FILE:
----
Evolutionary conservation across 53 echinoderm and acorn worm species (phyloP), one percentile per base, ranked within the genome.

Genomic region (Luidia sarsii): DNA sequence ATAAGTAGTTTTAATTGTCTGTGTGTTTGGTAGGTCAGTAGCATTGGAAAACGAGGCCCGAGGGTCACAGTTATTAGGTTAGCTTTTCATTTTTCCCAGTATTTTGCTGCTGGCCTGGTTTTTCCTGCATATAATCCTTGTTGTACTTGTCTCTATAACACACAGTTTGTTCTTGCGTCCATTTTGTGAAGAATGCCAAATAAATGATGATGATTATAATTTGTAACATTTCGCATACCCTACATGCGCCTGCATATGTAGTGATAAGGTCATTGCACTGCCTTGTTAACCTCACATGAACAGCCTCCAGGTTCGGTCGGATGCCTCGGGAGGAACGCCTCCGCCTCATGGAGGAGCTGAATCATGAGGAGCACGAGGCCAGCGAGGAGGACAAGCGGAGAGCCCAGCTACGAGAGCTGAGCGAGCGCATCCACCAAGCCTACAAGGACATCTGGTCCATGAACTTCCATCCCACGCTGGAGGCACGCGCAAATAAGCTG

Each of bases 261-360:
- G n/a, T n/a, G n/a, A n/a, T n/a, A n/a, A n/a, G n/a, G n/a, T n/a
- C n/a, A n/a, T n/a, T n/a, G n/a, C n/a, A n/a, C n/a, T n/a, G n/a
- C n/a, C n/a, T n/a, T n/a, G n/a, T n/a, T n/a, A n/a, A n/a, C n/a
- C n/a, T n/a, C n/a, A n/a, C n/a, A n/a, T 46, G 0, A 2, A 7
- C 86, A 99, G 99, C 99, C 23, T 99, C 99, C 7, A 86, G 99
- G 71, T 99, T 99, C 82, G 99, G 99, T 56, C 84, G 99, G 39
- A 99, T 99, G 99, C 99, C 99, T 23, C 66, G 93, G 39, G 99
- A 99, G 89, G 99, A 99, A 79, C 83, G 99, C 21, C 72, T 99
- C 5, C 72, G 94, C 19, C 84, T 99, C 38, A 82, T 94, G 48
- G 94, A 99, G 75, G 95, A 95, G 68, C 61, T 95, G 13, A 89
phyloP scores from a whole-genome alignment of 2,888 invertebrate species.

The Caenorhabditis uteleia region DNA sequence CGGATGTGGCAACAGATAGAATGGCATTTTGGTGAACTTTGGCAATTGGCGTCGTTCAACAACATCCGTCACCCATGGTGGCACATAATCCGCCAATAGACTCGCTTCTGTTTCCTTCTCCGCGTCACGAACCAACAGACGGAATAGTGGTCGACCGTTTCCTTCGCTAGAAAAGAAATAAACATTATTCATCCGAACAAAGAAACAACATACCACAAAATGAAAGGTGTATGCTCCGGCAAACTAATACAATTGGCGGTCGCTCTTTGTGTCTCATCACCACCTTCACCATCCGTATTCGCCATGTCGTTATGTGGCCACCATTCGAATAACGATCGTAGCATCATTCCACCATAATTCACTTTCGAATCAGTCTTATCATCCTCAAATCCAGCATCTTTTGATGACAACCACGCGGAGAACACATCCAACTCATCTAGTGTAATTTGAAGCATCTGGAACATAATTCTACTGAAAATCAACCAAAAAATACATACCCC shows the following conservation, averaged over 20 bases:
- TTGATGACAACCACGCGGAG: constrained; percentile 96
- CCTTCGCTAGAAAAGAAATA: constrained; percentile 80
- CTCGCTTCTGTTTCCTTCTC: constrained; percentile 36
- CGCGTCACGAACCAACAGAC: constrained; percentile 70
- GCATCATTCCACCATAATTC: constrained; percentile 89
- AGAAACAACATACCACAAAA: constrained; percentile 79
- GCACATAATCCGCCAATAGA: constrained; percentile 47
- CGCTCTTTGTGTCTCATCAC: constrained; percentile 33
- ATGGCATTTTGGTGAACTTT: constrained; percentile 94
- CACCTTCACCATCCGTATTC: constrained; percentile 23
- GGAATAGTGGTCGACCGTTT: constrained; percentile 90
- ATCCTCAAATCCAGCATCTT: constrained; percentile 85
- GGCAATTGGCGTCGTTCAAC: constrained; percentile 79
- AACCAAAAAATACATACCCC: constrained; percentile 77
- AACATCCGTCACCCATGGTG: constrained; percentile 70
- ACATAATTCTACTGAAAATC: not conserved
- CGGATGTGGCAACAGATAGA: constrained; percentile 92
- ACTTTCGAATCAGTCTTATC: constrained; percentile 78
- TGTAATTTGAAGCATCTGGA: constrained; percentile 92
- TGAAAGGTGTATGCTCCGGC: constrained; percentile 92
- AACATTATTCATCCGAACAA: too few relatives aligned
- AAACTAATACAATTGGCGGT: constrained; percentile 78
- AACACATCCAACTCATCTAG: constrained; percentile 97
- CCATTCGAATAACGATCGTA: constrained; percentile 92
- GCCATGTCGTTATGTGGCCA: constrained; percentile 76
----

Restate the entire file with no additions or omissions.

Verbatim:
Evolutionary conservation across 53 echinoderm and acorn worm species (phyloP), one percentile per base, ranked within the genome.

Genomic region (Luidia sarsii): DNA sequence ATAAGTAGTTTTAATTGTCTGTGTGTTTGGTAGGTCAGTAGCATTGGAAAACGAGGCCCGAGGGTCACAGTTATTAGGTTAGCTTTTCATTTTTCCCAGTATTTTGCTGCTGGCCTGGTTTTTCCTGCATATAATCCTTGTTGTACTTGTCTCTATAACACACAGTTTGTTCTTGCGTCCATTTTGTGAAGAATGCCAAATAAATGATGATGATTATAATTTGTAACATTTCGCATACCCTACATGCGCCTGCATATGTAGTGATAAGGTCATTGCACTGCCTTGTTAACCTCACATGAACAGCCTCCAGGTTCGGTCGGATGCCTCGGGAGGAACGCCTCCGCCTCATGGAGGAGCTGAATCATGAGGAGCACGAGGCCAGCGAGGAGGACAAGCGGAGAGCCCAGCTACGAGAGCTGAGCGAGCGCATCCACCAAGCCTACAAGGACATCTGGTCCATGAACTTCCATCCCACGCTGGAGGCACGCGCAAATAAGCTG

Each of bases 261-360:
- G n/a, T n/a, G n/a, A n/a, T n/a, A n/a, A n/a, G n/a, G n/a, T n/a
- C n/a, A n/a, T n/a, T n/a, G n/a, C n/a, A n/a, C n/a, T n/a, G n/a
- C n/a, C n/a, T n/a, T n/a, G n/a, T n/a, T n/a, A n/a, A n/a, C n/a
- C n/a, T n/a, C n/a, A n/a, C n/a, A n/a, T 46, G 0, A 2, A 7
- C 86, A 99, G 99, C 99, C 23, T 99, C 99, C 7, A 86, G 99
- G 71, T 99, T 99, C 82, G 99, G 99, T 56, C 84, G 99, G 39
- A 99, T 99, G 99, C 99, C 99, T 23, C 66, G 93, G 39, G 99
- A 99, G 89, G 99, A 99, A 79, C 83, G 99, C 21, C 72, T 99
- C 5, C 72, G 94, C 19, C 84, T 99, C 38, A 82, T 94, G 48
- G 94, A 99, G 75, G 95, A 95, G 68, C 61, T 95, G 13, A 89
phyloP scores from a whole-genome alignment of 2,888 invertebrate species.

The Caenorhabditis uteleia region DNA sequence CGGATGTGGCAACAGATAGAATGGCATTTTGGTGAACTTTGGCAATTGGCGTCGTTCAACAACATCCGTCACCCATGGTGGCACATAATCCGCCAATAGACTCGCTTCTGTTTCCTTCTCCGCGTCACGAACCAACAGACGGAATAGTGGTCGACCGTTTCCTTCGCTAGAAAAGAAATAAACATTATTCATCCGAACAAAGAAACAACATACCACAAAATGAAAGGTGTATGCTCCGGCAAACTAATACAATTGGCGGTCGCTCTTTGTGTCTCATCACCACCTTCACCATCCGTATTCGCCATGTCGTTATGTGGCCACCATTCGAATAACGATCGTAGCATCATTCCACCATAATTCACTTTCGAATCAGTCTTATCATCCTCAAATCCAGCATCTTTTGATGACAACCACGCGGAGAACACATCCAACTCATCTAGTGTAATTTGAAGCATCTGGAACATAATTCTACTGAAAATCAACCAAAAAATACATACCCC shows the following conservation, averaged over 20 bases:
- TTGATGACAACCACGCGGAG: constrained; percentile 96
- CCTTCGCTAGAAAAGAAATA: constrained; percentile 80
- CTCGCTTCTGTTTCCTTCTC: constrained; percentile 36
- CGCGTCACGAACCAACAGAC: constrained; percentile 70
- GCATCATTCCACCATAATTC: constrained; percentile 89
- AGAAACAACATACCACAAAA: constrained; percentile 79
- GCACATAATCCGCCAATAGA: constrained; percentile 47
- CGCTCTTTGTGTCTCATCAC: constrained; percentile 33
- ATGGCATTTTGGTGAACTTT: constrained; percentile 94
- CACCTTCACCATCCGTATTC: constrained; percentile 23
- GGAATAGTGGTCGACCGTTT: constrained; percentile 90
- ATCCTCAAATCCAGCATCTT: constrained; percentile 85
- GGCAATTGGCGTCGTTCAAC: constrained; percentile 79
- AACCAAAAAATACATACCCC: constrained; percentile 77
- AACATCCGTCACCCATGGTG: constrained; percentile 70
- ACATAATTCTACTGAAAATC: not conserved
- CGGATGTGGCAACAGATAGA: constrained; percentile 92
- ACTTTCGAATCAGTCTTATC: constrained; percentile 78
- TGTAATTTGAAGCATCTGGA: constrained; percentile 92
- TGAAAGGTGTATGCTCCGGC: constrained; percentile 92
- AACATTATTCATCCGAACAA: too few relatives aligned
- AAACTAATACAATTGGCGGT: constrained; percentile 78
- AACACATCCAACTCATCTAG: constrained; percentile 97
- CCATTCGAATAACGATCGTA: constrained; percentile 92
- GCCATGTCGTTATGTGGCCA: constrained; percentile 76